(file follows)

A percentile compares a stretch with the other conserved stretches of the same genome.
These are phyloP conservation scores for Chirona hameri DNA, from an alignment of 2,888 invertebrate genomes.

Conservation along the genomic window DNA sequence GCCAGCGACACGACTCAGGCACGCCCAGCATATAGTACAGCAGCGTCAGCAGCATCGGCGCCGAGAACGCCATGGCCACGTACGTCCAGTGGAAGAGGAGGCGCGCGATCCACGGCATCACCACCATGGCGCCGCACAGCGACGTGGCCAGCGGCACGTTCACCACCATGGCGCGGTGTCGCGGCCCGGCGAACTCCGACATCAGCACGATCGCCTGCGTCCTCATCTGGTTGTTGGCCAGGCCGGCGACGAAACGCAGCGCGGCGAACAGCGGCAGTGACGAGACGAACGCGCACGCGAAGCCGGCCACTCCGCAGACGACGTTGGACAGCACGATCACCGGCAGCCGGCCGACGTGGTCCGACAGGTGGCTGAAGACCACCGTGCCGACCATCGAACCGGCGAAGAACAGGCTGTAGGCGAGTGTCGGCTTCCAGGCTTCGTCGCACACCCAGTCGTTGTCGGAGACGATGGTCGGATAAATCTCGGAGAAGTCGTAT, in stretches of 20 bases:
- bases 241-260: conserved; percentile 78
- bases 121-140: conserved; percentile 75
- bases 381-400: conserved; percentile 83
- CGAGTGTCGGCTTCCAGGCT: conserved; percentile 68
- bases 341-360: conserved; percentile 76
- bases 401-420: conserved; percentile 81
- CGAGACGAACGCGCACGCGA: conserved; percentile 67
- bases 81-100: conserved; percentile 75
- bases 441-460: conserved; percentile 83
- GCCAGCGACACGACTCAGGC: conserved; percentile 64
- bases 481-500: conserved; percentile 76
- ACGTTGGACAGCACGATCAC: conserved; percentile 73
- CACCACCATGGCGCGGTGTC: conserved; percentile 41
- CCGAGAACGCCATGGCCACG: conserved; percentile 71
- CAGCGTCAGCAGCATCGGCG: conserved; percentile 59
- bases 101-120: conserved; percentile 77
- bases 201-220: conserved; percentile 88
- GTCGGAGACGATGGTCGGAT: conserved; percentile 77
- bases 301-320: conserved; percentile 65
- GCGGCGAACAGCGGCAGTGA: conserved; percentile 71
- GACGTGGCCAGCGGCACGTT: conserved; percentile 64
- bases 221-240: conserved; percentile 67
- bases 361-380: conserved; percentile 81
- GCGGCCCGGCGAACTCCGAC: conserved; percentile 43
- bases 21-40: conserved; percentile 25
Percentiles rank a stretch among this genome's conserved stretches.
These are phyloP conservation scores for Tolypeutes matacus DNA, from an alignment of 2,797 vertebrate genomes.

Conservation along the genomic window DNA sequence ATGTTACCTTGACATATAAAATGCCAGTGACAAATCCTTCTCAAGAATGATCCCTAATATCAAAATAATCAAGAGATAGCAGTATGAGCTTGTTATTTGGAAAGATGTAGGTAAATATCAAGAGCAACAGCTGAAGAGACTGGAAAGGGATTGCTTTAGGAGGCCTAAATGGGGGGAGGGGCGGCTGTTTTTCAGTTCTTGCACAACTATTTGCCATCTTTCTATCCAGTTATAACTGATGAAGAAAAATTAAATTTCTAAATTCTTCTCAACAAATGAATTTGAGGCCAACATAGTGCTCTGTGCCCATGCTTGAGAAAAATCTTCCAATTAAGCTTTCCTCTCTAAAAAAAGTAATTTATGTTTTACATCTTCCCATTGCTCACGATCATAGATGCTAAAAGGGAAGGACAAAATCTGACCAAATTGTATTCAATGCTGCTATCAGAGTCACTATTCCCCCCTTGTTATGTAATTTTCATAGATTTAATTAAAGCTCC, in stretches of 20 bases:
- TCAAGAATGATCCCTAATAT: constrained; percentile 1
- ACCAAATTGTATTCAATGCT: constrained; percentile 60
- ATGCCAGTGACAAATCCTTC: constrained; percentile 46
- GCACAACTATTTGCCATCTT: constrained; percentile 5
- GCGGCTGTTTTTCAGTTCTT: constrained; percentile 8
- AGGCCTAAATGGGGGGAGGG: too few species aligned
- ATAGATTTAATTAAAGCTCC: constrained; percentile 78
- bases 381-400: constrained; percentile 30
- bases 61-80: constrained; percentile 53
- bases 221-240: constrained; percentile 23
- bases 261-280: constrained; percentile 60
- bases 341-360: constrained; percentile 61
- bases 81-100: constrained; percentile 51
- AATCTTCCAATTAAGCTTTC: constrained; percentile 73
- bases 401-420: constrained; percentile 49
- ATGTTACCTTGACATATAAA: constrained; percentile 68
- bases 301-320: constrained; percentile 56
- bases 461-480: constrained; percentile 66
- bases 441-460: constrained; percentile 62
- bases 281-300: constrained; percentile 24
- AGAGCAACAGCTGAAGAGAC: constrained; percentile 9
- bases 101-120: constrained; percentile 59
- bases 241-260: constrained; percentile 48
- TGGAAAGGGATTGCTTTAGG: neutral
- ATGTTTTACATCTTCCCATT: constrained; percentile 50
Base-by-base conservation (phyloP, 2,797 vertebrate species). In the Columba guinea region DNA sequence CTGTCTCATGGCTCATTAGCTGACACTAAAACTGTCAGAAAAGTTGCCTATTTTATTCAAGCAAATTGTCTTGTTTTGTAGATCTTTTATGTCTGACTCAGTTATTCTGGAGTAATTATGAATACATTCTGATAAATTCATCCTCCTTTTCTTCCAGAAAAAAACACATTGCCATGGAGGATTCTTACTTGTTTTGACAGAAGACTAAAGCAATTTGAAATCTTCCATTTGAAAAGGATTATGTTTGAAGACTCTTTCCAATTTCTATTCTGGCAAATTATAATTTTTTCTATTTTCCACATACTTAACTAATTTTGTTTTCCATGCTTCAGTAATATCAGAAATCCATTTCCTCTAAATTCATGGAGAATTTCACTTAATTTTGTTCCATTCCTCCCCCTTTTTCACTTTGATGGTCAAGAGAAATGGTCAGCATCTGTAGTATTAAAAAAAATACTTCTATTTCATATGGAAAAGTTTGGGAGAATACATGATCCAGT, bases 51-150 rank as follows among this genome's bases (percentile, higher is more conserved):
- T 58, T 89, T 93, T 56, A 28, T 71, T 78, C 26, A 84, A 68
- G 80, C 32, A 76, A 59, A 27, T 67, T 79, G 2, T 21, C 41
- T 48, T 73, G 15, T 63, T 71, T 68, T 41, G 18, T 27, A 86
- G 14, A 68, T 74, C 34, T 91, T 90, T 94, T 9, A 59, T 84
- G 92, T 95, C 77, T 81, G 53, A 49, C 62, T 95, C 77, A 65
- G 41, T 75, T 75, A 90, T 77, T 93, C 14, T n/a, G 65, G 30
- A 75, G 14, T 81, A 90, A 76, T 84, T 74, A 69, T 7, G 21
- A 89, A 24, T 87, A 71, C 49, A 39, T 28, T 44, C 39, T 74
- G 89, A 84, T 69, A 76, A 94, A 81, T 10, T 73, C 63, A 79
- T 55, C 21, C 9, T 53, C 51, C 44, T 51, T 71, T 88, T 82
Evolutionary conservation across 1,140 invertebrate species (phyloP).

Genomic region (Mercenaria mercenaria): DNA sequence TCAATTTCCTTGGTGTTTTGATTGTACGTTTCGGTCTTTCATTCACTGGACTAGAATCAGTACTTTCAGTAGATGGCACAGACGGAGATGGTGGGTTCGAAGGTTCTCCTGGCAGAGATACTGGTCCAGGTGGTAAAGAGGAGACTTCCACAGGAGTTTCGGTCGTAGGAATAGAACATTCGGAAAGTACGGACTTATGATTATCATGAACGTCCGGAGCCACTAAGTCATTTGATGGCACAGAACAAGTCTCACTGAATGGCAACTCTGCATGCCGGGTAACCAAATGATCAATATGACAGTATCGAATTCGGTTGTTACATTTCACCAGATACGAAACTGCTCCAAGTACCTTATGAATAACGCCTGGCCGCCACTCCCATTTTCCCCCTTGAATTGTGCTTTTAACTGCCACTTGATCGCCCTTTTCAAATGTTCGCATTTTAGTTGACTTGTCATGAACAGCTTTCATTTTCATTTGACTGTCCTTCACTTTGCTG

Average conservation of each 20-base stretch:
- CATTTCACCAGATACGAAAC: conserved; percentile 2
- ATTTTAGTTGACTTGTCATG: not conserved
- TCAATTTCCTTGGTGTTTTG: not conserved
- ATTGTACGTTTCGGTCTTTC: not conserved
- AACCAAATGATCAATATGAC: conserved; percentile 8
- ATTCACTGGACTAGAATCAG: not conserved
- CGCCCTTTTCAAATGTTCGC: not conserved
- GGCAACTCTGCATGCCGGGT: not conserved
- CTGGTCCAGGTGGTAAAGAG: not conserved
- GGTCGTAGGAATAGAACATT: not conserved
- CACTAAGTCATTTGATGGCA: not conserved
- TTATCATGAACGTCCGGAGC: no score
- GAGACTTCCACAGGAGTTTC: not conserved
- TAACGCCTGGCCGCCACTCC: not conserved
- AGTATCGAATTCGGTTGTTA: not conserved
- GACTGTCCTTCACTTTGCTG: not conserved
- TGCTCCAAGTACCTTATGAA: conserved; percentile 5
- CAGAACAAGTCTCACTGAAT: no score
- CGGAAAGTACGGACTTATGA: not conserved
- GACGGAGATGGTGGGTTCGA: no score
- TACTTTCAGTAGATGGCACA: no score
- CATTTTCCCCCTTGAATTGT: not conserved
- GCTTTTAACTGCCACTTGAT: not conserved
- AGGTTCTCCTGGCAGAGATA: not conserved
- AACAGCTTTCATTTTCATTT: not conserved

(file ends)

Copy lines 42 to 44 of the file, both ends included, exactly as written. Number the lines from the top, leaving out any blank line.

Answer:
- bases 261-280: constrained; percentile 60
- bases 341-360: constrained; percentile 61
- bases 81-100: constrained; percentile 51